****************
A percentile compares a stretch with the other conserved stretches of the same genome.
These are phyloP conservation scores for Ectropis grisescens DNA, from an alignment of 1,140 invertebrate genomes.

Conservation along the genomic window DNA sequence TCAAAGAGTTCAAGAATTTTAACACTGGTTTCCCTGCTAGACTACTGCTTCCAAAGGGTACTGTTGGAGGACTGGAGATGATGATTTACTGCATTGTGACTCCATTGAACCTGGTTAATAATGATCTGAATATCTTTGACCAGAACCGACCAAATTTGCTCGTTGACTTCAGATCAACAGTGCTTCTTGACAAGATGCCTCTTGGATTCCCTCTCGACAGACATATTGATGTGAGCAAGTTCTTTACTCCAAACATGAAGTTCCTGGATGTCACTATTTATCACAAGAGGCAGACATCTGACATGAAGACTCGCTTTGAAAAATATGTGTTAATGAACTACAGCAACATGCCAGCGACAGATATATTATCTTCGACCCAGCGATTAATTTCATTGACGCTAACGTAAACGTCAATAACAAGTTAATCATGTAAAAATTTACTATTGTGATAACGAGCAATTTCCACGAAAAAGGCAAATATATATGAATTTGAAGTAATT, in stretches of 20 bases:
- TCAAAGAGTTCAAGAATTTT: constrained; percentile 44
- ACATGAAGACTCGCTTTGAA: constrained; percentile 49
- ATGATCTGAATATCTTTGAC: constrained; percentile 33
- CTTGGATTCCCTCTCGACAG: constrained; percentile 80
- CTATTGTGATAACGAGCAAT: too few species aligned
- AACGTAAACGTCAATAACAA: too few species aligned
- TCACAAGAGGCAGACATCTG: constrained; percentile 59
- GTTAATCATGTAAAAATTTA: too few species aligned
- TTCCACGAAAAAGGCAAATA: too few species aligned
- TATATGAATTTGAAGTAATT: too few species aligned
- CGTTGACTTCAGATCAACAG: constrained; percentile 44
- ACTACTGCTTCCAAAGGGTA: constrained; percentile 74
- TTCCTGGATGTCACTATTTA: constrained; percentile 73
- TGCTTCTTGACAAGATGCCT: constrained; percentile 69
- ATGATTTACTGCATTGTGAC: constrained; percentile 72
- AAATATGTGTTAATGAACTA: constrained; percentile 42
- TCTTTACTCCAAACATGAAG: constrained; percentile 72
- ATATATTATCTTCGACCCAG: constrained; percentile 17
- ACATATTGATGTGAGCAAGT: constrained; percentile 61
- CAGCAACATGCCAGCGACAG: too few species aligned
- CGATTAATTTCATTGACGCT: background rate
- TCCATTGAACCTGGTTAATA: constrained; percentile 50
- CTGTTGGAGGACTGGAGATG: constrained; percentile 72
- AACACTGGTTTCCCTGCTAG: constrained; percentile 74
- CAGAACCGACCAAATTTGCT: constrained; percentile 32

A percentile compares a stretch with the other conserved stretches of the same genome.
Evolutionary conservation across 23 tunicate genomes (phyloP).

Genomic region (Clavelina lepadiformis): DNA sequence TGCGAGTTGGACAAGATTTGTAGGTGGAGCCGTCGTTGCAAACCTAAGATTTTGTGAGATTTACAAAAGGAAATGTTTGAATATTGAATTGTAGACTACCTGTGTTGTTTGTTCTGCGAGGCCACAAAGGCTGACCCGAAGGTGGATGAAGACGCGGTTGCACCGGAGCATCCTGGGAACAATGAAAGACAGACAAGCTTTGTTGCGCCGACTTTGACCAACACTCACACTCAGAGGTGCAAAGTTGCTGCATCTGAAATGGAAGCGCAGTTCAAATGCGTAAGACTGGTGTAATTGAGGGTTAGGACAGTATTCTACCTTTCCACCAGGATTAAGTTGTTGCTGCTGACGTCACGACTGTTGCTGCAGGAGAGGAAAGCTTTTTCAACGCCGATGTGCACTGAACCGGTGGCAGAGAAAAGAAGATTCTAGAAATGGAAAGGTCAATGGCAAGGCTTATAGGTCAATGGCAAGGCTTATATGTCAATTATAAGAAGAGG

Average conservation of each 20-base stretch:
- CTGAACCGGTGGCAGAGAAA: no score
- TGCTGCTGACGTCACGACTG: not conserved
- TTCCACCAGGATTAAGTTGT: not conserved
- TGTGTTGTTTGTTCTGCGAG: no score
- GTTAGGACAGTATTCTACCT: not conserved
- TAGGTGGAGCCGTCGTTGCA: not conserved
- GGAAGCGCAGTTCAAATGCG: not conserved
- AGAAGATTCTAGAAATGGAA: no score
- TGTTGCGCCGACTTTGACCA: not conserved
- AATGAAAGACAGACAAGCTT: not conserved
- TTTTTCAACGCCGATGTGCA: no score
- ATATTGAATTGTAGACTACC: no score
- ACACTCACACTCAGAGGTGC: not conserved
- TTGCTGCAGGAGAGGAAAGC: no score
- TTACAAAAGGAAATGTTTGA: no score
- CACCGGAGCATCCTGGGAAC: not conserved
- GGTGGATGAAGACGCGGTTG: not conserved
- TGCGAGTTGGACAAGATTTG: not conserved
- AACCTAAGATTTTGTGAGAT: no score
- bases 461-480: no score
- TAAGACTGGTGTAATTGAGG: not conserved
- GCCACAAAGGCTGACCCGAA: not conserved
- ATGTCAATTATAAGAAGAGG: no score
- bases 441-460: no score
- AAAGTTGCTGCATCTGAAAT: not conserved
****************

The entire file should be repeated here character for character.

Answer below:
A percentile compares a stretch with the other conserved stretches of the same genome.
These are phyloP conservation scores for Ectropis grisescens DNA, from an alignment of 1,140 invertebrate genomes.

Conservation along the genomic window DNA sequence TCAAAGAGTTCAAGAATTTTAACACTGGTTTCCCTGCTAGACTACTGCTTCCAAAGGGTACTGTTGGAGGACTGGAGATGATGATTTACTGCATTGTGACTCCATTGAACCTGGTTAATAATGATCTGAATATCTTTGACCAGAACCGACCAAATTTGCTCGTTGACTTCAGATCAACAGTGCTTCTTGACAAGATGCCTCTTGGATTCCCTCTCGACAGACATATTGATGTGAGCAAGTTCTTTACTCCAAACATGAAGTTCCTGGATGTCACTATTTATCACAAGAGGCAGACATCTGACATGAAGACTCGCTTTGAAAAATATGTGTTAATGAACTACAGCAACATGCCAGCGACAGATATATTATCTTCGACCCAGCGATTAATTTCATTGACGCTAACGTAAACGTCAATAACAAGTTAATCATGTAAAAATTTACTATTGTGATAACGAGCAATTTCCACGAAAAAGGCAAATATATATGAATTTGAAGTAATT, in stretches of 20 bases:
- TCAAAGAGTTCAAGAATTTT: constrained; percentile 44
- ACATGAAGACTCGCTTTGAA: constrained; percentile 49
- ATGATCTGAATATCTTTGAC: constrained; percentile 33
- CTTGGATTCCCTCTCGACAG: constrained; percentile 80
- CTATTGTGATAACGAGCAAT: too few species aligned
- AACGTAAACGTCAATAACAA: too few species aligned
- TCACAAGAGGCAGACATCTG: constrained; percentile 59
- GTTAATCATGTAAAAATTTA: too few species aligned
- TTCCACGAAAAAGGCAAATA: too few species aligned
- TATATGAATTTGAAGTAATT: too few species aligned
- CGTTGACTTCAGATCAACAG: constrained; percentile 44
- ACTACTGCTTCCAAAGGGTA: constrained; percentile 74
- TTCCTGGATGTCACTATTTA: constrained; percentile 73
- TGCTTCTTGACAAGATGCCT: constrained; percentile 69
- ATGATTTACTGCATTGTGAC: constrained; percentile 72
- AAATATGTGTTAATGAACTA: constrained; percentile 42
- TCTTTACTCCAAACATGAAG: constrained; percentile 72
- ATATATTATCTTCGACCCAG: constrained; percentile 17
- ACATATTGATGTGAGCAAGT: constrained; percentile 61
- CAGCAACATGCCAGCGACAG: too few species aligned
- CGATTAATTTCATTGACGCT: background rate
- TCCATTGAACCTGGTTAATA: constrained; percentile 50
- CTGTTGGAGGACTGGAGATG: constrained; percentile 72
- AACACTGGTTTCCCTGCTAG: constrained; percentile 74
- CAGAACCGACCAAATTTGCT: constrained; percentile 32

A percentile compares a stretch with the other conserved stretches of the same genome.
Evolutionary conservation across 23 tunicate genomes (phyloP).

Genomic region (Clavelina lepadiformis): DNA sequence TGCGAGTTGGACAAGATTTGTAGGTGGAGCCGTCGTTGCAAACCTAAGATTTTGTGAGATTTACAAAAGGAAATGTTTGAATATTGAATTGTAGACTACCTGTGTTGTTTGTTCTGCGAGGCCACAAAGGCTGACCCGAAGGTGGATGAAGACGCGGTTGCACCGGAGCATCCTGGGAACAATGAAAGACAGACAAGCTTTGTTGCGCCGACTTTGACCAACACTCACACTCAGAGGTGCAAAGTTGCTGCATCTGAAATGGAAGCGCAGTTCAAATGCGTAAGACTGGTGTAATTGAGGGTTAGGACAGTATTCTACCTTTCCACCAGGATTAAGTTGTTGCTGCTGACGTCACGACTGTTGCTGCAGGAGAGGAAAGCTTTTTCAACGCCGATGTGCACTGAACCGGTGGCAGAGAAAAGAAGATTCTAGAAATGGAAAGGTCAATGGCAAGGCTTATAGGTCAATGGCAAGGCTTATATGTCAATTATAAGAAGAGG

Average conservation of each 20-base stretch:
- CTGAACCGGTGGCAGAGAAA: no score
- TGCTGCTGACGTCACGACTG: not conserved
- TTCCACCAGGATTAAGTTGT: not conserved
- TGTGTTGTTTGTTCTGCGAG: no score
- GTTAGGACAGTATTCTACCT: not conserved
- TAGGTGGAGCCGTCGTTGCA: not conserved
- GGAAGCGCAGTTCAAATGCG: not conserved
- AGAAGATTCTAGAAATGGAA: no score
- TGTTGCGCCGACTTTGACCA: not conserved
- AATGAAAGACAGACAAGCTT: not conserved
- TTTTTCAACGCCGATGTGCA: no score
- ATATTGAATTGTAGACTACC: no score
- ACACTCACACTCAGAGGTGC: not conserved
- TTGCTGCAGGAGAGGAAAGC: no score
- TTACAAAAGGAAATGTTTGA: no score
- CACCGGAGCATCCTGGGAAC: not conserved
- GGTGGATGAAGACGCGGTTG: not conserved
- TGCGAGTTGGACAAGATTTG: not conserved
- AACCTAAGATTTTGTGAGAT: no score
- bases 461-480: no score
- TAAGACTGGTGTAATTGAGG: not conserved
- GCCACAAAGGCTGACCCGAA: not conserved
- ATGTCAATTATAAGAAGAGG: no score
- bases 441-460: no score
- AAAGTTGCTGCATCTGAAAT: not conserved